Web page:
“We hold these truths to be self-evident, that all men are created equal, that they are endowed by their Creator with certain unalienable Rights, that among these are Life, Liberty and the pursuit of Happiness.”
As an American, I’ve always read these words from the Declaration of Independence with a sense of awe and pride. But this year, things are hitting just a little bit different.
Because I’m reminded this year that when those words were first written, there was an asterisk by “all.” The founding fathers didn’t really mean “all.” They meant some. They meant white men with land and means.
But a promise was embedded in those words, that one day they truly would mean “all” and not just “some.” More than 200 years later, we’re still struggling to fully live up to the promise of those words.
This year, perhaps for the first time in my life, I’m considering what it must be like to read those words as Black American. I’m wondering in particular what it must be like for Gen. Charles “CQ” Brown, Jr. to read those words.
Brown was recently confirmed as the next Air Force Chief of Staff. He is the first African American officer to serve as the top uniformed officer of any of the military branches. In the days following the murder of George Floyd, Brown released a video on social media. In the video, he answers the question, “What am I thinking?”
Brown answers the question with emotion and intensity.
“Here’s what I’m thinking about,” says Brown in the video. “I’m thinking about protests in ‘my country tis of thee, sweet land of liberty, the equality expressed in our Declaration of Independence, and the Constitution that I’ve sworn my adult life to support and defend. I’m thinking about a history of racial issues and my own experiences that didn’t always sing of liberty and equality.”
Heavy words from a four-star general.
Brown talks about how often he’s been the only African American in the room, and how he’s lived his whole life in “two worlds.” He speaks about not being recognized as a pilot despite the wings on his chest, and the pressure to perform perfectly because he knows he is expected to fail. He speaks of not having mentors who look like him. He speaks of difficult conversations with his sons, trying to make sense of the world they live in and navigate it safely.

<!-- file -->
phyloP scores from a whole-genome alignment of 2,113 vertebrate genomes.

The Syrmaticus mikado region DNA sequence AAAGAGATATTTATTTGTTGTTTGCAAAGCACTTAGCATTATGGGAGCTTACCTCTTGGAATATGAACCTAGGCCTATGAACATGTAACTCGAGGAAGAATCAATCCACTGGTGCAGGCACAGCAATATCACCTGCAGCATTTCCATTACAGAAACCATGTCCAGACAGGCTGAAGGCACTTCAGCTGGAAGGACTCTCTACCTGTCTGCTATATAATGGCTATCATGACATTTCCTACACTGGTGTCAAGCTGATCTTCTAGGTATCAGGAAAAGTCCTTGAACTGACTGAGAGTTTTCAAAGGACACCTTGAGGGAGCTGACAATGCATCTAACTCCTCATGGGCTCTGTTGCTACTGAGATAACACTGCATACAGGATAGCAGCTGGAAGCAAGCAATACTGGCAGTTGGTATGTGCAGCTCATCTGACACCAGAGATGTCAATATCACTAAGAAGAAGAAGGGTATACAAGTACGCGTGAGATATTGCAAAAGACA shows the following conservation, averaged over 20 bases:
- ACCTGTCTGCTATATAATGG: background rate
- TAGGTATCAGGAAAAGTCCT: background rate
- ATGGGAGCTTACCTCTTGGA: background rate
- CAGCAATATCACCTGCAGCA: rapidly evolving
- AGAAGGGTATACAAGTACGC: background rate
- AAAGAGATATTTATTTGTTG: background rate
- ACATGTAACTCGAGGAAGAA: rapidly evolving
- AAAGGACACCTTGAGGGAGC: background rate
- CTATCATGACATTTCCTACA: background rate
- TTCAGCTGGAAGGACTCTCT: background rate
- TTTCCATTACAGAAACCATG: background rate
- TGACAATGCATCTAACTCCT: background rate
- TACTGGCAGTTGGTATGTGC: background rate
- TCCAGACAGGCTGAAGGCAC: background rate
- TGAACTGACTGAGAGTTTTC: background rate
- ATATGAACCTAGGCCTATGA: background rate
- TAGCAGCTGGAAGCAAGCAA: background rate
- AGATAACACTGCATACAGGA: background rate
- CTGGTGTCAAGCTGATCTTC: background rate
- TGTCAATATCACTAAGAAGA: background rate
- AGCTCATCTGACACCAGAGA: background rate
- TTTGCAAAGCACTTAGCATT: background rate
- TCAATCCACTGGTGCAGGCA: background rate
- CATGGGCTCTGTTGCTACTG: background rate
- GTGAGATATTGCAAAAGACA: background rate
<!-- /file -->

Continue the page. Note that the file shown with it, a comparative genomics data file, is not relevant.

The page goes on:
But he also speaks of the future with hope, and with determination to make it better for those coming up behind him.
“I’m thinking about how my nomination provides some hope, but also comes with a heavy burden — I can’t fix centuries of racism in our country, nor can I fix decades of discrimination that may have impacted members of our Air Force,” he says. “I’m thinking about how I can make improvements, personally, professionally, and institutionally, so that all Airmen, both today and tomorrow, appreciate the value of diversity and can serve in an environment where they can reach their full potential.
“I’m thinking about without clear-cut answers, I just want to have the wisdom and knowledge to lead during difficult times like these. I want the wisdom and knowledge to lead, participate in, and listen to necessary conversations on racism, diversity, and inclusion. I want the wisdom and knowledge to lead those willing to take committed and sustained action to make our Air Force better.”
I want to believe our country is closer to the ideal of “all” than it is. But when I hear the testimony of men like Gen. Brown, I know we have a long way to go. Even high achievement and a lifetime of service to our country have not insulated him from prejudice and racism.
I am thinking it takes moxie to persevere as Gen. Brown has done, and as indeed all Black people in America have done. I want to hear more of Gen. Brown’s story, and more of what he is thinking.
What would you ask Gen. Brown if you had the chance?
C.Q. Brown’s Wikipedia Page: https://en.wikipedia.org/wiki/Charles_Q._Brown_Jr.